If you’ve followed indie-rock musician St. Vincent’s career, you may have noticed that each album she produces reaches greater commercial success than her previous releases. Her self-titled album, which came out in 2014, peaked at No. 12 on Billboard’s Top 200 albums chart and earned the musician a Grammy award for Best Alternative Music Album. If her newest endeavor, “MASSEDUCTION,” follows suit, it should reach even greater acclaim.
Aside from an upward trajectory in popularity, this album adheres to the capacity that the artist has for keeping her sound new and distinct in each album. “MASSEDUCTION” is the fifth record from the solo St. Vincent, the stage name of Annie Clark, and the variety of glam-rock and electropop numbers, along with the stripped-back piano ballads, distance her latest work from even her recent, heavily synthesized albums.
This album opens with “Hang On Me,” a hushed and slow-paced late-night call that St. Vincent makes to a romantic partner. She expresses a few dark, profound anxieties — taxi cabs crashing and planes hurtling out of the sky — while the central line of the song dictates, “You and me / We’re not meant for this world,” echoing the unearthly and occasionally ethereal persona Clark has maintained for the past few years. It’s an excellent precursor to what the listener is about to embark upon: Identity, on a number of deeply personal levels, controls the album, and that theme repeats itself in nearly every song.
In the supersaturated “Sugarboy,” St. Vincent growls in the lowest register of her voice, “I am a lot like you (boys) / I am alone like you (girls),” expressing the fluidity of her own gender identity, while she contemplates the different sexual guises and costumes she’s placed herself in for the satisfaction of others in “Savior.” Even the overtly erotic hook of the title song’s chorus, “I can’t turn off what turns me on,” alludes to the idea that St. Vincent is closer to an electronic entity than a human one, aligning herself with the sound she produces throughout the album.
Despite this instance of coherency, it’s easy to hear the album as disjointed due to the sequence Clark has chosen for her track list, particularly in the middle of the record. Aggressive and lovelorn “Los Ageless” is jarring when placed next to “Happy Birthday, Johnny,” a piano ballad in which St. Vincent mourns a dissolved friendship, and “Savior” sounds almost crass when it prefaces heartbreak-centered “New York.” A closer listen reveals that these songs are carefully connected, though: the outro of “Los Ageless” features St. Vincent whispering, “I try to write you a love song, but it comes out a lament,” and the desperate, dramatic “please” that she wails in “Savior” is less suggestive than it is melancholy by the end of the song.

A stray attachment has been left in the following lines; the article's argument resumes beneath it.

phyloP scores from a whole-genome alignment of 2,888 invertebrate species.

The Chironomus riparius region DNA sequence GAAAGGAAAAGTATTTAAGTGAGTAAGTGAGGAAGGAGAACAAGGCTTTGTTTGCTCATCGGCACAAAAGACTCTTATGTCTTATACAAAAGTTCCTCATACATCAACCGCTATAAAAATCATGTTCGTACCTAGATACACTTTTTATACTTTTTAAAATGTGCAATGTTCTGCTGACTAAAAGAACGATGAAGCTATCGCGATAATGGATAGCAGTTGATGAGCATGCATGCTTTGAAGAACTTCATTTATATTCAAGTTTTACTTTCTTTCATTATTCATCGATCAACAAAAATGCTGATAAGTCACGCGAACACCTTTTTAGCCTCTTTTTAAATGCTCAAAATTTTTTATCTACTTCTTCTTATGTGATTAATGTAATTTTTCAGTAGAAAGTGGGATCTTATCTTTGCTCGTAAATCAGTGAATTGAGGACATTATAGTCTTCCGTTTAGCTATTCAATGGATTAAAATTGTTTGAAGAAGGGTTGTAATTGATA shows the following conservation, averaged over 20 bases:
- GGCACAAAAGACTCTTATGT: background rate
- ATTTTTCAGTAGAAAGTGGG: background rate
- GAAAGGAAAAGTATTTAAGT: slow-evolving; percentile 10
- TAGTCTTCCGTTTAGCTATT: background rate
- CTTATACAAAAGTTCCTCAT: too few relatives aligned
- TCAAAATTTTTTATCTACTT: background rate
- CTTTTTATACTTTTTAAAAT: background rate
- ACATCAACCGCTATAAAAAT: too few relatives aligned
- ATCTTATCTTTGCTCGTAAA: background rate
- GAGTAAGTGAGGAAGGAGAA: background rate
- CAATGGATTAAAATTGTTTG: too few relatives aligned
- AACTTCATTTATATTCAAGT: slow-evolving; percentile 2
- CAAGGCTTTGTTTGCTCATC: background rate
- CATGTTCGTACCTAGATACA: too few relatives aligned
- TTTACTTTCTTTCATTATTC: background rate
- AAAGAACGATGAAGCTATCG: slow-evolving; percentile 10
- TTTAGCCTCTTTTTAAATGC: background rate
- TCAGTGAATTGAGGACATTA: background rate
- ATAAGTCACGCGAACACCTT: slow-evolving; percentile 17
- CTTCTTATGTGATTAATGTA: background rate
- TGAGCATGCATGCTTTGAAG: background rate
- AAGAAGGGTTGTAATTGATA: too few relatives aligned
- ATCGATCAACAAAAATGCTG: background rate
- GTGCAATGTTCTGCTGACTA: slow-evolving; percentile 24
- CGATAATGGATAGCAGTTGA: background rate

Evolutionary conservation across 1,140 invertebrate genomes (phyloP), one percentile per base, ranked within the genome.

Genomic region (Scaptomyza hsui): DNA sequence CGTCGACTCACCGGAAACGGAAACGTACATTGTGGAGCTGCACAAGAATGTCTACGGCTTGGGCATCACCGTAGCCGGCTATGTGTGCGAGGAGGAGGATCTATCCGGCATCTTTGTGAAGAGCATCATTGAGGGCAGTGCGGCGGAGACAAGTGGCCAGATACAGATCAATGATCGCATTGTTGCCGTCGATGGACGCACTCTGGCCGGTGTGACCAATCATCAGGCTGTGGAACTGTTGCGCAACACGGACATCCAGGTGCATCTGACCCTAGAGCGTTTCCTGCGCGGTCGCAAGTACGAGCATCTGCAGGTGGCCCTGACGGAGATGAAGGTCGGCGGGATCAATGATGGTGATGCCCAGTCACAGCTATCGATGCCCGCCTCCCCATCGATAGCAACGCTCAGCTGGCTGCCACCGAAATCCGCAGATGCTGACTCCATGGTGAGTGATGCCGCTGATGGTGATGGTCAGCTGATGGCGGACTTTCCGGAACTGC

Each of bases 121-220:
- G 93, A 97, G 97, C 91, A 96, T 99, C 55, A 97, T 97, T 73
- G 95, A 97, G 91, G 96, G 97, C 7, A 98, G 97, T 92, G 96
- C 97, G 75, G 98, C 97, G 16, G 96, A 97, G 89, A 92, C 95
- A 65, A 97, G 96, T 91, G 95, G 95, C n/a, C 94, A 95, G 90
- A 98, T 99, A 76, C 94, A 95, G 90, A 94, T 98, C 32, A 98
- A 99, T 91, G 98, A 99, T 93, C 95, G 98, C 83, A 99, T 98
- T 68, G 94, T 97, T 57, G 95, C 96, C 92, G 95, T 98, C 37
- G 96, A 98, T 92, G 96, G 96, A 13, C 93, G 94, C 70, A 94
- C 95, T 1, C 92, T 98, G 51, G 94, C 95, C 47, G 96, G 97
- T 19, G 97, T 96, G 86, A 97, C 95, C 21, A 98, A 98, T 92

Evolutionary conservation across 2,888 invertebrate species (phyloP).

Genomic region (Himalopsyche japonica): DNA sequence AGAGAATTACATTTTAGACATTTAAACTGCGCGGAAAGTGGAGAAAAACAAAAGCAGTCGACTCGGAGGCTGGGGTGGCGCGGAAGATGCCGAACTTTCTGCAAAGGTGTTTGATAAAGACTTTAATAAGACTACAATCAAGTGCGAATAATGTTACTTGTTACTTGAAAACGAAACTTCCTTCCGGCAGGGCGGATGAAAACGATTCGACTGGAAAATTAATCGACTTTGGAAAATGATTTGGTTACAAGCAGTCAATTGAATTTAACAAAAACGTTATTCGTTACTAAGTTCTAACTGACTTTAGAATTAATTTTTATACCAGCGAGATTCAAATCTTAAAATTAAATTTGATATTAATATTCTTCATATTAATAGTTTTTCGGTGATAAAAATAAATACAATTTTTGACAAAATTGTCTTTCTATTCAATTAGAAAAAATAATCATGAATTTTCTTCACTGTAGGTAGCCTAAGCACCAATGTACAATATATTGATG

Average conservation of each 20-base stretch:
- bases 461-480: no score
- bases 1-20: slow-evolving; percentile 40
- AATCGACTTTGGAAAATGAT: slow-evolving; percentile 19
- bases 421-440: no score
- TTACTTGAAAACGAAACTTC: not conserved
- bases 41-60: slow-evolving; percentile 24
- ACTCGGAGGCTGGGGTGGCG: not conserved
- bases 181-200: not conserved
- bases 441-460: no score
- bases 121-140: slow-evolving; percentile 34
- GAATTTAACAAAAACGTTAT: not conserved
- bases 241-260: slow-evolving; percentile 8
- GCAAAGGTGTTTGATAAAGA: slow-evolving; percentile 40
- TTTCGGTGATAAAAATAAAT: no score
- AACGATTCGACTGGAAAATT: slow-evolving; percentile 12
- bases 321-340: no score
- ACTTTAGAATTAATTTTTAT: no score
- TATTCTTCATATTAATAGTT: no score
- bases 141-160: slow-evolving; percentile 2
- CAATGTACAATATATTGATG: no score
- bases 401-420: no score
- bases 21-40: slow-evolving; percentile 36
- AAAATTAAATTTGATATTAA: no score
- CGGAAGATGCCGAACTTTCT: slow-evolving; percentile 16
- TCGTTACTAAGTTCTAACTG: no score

A number of St. Vincent’s first songs on the album face repercussions later in the track list, too: “Pills,” a song filled with static, forced delight over the stabilizing effects of drugs, meets its match on the B-side of the album when the musician’s “Young Lover” overdoses on a mix of medications she can’t even pronounce. In “Sugarboy,” she rather romantically claims she has “a crush on tragedy,” a statement that also becomes abundantly clear in “Young Lover,” when she voices, “I wish that I was your drug.”
In terms of subject matter and lyricism, this album is St. Vincent’s most accessible yet. Typically, her songs are opaque in their messages and instead opt to promote a feeling — she’s selective with what information she lets her listeners know about her private life, and has publicly expressed her disdain for artists who immediately explain the meanings of their songs. As eloquent as her lyrics are, parts — if not the entirety of her older songs — use such elaborate imagery that they might as well have been written in code. The songs of “MASSEDUCTION” are far more direct, which not only entertains the abject sexuality of songs like “Masseduction” and “Savior,” but also the bleaker sides of the album that examine topics like addiction, overdose and suicide. These topics are certainly not the first somber ones that St. Vincent has explored within her music, but for the first time, her meaning comes across to the listener instantaneously.
When St. Vincent announced the album, she declared that it was the “boldest work [she’d] ever done,” and it’s her openness about her personal life that makes this statement true.